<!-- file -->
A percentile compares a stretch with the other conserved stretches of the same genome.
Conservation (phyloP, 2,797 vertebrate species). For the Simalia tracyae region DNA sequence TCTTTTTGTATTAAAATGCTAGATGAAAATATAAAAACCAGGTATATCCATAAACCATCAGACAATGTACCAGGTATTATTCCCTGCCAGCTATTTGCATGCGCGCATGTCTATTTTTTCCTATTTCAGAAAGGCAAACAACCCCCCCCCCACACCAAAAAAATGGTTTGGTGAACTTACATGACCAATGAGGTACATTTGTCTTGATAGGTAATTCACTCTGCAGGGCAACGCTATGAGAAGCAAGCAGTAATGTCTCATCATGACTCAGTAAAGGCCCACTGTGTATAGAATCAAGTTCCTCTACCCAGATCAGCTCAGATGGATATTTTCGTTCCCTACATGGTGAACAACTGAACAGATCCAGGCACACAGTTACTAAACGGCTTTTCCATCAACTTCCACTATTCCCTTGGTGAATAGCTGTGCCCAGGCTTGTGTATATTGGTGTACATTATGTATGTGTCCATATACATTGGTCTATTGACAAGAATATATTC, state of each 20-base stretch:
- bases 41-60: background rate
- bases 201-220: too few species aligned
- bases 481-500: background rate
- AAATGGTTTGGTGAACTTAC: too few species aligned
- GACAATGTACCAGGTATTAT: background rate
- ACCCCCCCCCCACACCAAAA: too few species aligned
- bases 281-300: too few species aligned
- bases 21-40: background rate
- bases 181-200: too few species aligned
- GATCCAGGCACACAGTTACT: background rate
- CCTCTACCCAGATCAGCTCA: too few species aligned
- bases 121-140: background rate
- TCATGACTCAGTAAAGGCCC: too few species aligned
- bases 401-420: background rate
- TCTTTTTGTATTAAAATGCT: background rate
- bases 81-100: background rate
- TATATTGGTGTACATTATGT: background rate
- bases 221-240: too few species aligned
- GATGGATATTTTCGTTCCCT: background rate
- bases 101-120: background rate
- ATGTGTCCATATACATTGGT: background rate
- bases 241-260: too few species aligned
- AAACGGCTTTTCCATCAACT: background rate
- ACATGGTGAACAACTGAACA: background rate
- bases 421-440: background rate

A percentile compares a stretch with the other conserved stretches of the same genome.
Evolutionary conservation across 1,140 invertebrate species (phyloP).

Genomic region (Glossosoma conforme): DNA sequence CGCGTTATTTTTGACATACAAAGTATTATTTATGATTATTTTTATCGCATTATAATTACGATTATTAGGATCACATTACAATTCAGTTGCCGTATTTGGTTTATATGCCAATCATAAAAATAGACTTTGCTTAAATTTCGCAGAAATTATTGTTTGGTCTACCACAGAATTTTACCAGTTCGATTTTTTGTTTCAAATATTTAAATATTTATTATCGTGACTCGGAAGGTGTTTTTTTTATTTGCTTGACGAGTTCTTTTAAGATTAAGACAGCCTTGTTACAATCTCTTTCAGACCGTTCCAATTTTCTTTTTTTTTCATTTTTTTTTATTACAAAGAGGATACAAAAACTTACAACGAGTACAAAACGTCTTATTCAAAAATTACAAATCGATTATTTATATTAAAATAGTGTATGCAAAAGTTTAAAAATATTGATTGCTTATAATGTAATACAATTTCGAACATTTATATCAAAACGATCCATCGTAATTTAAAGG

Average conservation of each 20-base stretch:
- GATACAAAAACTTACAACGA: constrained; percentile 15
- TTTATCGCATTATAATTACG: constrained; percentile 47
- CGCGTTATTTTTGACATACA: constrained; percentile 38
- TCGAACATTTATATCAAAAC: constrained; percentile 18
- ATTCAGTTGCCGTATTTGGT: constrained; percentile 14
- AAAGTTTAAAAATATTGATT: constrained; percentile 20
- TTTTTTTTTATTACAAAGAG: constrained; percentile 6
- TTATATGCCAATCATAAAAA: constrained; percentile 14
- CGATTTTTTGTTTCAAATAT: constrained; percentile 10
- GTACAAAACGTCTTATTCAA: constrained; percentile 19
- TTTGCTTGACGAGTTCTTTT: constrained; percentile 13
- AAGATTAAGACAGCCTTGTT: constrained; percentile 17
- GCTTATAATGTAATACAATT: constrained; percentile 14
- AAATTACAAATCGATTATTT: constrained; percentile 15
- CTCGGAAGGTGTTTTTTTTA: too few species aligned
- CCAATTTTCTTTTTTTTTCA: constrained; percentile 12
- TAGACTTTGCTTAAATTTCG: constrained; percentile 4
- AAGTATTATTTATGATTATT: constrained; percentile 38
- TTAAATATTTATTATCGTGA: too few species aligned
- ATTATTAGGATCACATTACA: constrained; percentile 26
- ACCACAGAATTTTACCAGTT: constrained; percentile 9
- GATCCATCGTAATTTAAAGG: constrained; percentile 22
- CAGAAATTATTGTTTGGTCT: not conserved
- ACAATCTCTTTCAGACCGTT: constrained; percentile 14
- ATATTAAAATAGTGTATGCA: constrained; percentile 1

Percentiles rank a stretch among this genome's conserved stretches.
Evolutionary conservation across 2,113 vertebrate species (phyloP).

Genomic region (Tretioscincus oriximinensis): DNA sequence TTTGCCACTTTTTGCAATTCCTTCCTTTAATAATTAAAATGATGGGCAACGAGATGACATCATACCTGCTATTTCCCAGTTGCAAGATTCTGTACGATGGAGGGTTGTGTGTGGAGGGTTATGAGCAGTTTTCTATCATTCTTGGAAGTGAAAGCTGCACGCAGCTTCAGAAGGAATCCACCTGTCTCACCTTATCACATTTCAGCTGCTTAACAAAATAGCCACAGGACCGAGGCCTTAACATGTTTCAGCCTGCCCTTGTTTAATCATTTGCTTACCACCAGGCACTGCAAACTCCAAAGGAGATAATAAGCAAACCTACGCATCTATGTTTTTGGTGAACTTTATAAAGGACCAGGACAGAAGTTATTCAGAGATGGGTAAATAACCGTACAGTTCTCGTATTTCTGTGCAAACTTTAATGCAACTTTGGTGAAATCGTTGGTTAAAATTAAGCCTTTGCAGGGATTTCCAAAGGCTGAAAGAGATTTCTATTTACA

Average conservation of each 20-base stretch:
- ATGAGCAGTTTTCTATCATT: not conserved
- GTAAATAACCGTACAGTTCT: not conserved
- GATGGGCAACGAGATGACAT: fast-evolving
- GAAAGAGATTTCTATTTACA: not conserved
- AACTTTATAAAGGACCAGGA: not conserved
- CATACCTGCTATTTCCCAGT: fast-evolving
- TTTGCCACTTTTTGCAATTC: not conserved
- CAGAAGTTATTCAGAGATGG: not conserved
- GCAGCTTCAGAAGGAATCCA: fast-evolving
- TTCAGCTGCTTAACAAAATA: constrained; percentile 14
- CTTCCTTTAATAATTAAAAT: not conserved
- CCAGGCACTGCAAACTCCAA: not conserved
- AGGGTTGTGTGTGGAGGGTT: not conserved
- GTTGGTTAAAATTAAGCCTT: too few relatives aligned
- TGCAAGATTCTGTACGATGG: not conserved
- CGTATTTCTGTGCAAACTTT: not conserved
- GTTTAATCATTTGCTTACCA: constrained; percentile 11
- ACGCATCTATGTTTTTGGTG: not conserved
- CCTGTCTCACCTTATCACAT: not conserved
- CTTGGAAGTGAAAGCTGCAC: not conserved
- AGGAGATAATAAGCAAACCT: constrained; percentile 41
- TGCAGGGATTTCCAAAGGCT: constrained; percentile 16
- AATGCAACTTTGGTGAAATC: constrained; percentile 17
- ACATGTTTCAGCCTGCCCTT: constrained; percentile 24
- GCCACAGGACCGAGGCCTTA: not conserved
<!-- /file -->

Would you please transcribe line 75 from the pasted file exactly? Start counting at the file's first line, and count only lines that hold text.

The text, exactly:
- TGCAAGATTCTGTACGATGG: not conserved